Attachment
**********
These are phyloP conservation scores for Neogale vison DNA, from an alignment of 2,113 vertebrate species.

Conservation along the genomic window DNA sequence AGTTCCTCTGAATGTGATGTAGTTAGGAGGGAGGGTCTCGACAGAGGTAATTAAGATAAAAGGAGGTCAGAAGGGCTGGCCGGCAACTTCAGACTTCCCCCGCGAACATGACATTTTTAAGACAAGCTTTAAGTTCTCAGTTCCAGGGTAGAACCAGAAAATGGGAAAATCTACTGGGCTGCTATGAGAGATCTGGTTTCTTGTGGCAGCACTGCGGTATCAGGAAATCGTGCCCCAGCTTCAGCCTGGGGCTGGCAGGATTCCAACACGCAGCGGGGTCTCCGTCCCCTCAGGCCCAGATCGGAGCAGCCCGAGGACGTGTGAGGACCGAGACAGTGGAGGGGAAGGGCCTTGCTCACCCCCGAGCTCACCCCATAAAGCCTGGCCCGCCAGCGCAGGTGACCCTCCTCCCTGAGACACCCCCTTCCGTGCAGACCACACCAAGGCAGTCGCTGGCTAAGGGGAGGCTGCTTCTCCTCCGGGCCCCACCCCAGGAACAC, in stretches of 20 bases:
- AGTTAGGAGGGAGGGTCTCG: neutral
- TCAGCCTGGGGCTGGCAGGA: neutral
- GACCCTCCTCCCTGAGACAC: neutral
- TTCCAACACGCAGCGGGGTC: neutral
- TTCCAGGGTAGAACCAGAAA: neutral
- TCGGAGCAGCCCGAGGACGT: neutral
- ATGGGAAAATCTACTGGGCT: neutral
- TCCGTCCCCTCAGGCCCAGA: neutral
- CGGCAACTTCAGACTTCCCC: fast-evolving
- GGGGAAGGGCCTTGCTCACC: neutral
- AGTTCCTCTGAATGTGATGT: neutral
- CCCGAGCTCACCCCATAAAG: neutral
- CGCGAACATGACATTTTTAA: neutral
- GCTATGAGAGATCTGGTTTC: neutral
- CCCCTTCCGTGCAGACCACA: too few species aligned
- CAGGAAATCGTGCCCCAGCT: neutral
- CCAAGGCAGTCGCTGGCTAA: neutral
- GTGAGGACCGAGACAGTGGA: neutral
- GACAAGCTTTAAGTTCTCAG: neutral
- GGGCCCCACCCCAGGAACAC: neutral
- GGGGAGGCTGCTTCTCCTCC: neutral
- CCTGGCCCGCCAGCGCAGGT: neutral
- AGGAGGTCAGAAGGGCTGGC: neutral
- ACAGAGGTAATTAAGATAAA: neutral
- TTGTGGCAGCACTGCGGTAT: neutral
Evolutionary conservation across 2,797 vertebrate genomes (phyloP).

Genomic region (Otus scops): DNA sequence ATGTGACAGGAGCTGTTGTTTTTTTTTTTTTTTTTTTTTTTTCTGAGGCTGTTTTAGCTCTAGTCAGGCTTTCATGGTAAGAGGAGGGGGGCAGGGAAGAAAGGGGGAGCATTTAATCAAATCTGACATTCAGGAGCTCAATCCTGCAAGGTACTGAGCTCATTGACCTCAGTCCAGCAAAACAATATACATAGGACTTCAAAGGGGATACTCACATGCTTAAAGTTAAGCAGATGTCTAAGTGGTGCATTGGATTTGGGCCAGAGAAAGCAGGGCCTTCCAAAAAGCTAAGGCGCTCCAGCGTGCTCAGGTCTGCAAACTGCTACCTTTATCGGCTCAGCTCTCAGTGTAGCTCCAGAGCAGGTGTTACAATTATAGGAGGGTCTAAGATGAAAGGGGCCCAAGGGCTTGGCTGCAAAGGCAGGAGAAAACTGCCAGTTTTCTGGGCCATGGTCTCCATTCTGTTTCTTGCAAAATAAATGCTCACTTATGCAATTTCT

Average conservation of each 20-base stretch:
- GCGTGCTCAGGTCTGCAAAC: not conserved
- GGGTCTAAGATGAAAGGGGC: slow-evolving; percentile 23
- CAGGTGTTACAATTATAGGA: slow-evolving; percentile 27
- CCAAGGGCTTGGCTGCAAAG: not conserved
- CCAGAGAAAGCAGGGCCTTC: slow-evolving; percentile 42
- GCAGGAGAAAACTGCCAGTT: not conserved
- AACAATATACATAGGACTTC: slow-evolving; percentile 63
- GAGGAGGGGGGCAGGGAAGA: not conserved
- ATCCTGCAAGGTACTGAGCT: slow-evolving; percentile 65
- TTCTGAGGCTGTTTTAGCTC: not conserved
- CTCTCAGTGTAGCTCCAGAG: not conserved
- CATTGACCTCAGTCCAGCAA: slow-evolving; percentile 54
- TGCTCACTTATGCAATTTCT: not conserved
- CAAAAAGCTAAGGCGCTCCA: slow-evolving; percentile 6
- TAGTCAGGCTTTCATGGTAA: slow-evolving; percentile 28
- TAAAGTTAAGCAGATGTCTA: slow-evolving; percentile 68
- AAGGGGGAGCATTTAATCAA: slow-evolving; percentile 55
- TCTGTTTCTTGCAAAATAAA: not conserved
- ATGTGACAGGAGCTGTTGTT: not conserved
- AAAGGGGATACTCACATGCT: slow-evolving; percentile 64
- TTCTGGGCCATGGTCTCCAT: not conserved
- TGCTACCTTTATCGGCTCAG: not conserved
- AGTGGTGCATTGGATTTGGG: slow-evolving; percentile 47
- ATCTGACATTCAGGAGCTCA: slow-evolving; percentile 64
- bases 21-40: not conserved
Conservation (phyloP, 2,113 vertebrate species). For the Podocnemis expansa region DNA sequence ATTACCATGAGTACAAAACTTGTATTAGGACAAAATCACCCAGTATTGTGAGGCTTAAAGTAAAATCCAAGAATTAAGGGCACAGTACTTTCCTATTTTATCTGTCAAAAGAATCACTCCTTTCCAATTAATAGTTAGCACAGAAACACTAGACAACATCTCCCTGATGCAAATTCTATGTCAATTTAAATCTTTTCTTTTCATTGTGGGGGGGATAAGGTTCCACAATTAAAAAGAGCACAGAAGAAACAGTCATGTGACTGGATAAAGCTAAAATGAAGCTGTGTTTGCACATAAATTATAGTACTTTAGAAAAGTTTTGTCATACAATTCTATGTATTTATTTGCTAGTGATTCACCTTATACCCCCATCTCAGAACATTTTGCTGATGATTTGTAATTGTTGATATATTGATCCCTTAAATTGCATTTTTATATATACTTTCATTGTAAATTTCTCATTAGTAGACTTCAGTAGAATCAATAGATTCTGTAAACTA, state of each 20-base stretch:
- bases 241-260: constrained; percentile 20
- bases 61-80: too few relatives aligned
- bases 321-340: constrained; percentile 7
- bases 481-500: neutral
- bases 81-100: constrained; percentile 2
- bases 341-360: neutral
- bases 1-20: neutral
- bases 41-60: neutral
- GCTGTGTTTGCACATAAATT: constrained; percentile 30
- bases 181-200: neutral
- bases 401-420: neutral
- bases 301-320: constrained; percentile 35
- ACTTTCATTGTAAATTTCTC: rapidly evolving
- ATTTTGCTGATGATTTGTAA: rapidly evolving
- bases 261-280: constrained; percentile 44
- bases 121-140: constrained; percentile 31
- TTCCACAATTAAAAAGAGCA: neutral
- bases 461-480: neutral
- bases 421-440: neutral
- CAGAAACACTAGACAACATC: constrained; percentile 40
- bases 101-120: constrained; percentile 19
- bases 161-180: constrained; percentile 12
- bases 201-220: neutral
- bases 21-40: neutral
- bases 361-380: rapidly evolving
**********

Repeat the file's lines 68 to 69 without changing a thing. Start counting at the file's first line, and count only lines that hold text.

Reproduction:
- bases 301-320: constrained; percentile 35
- ACTTTCATTGTAAATTTCTC: rapidly evolving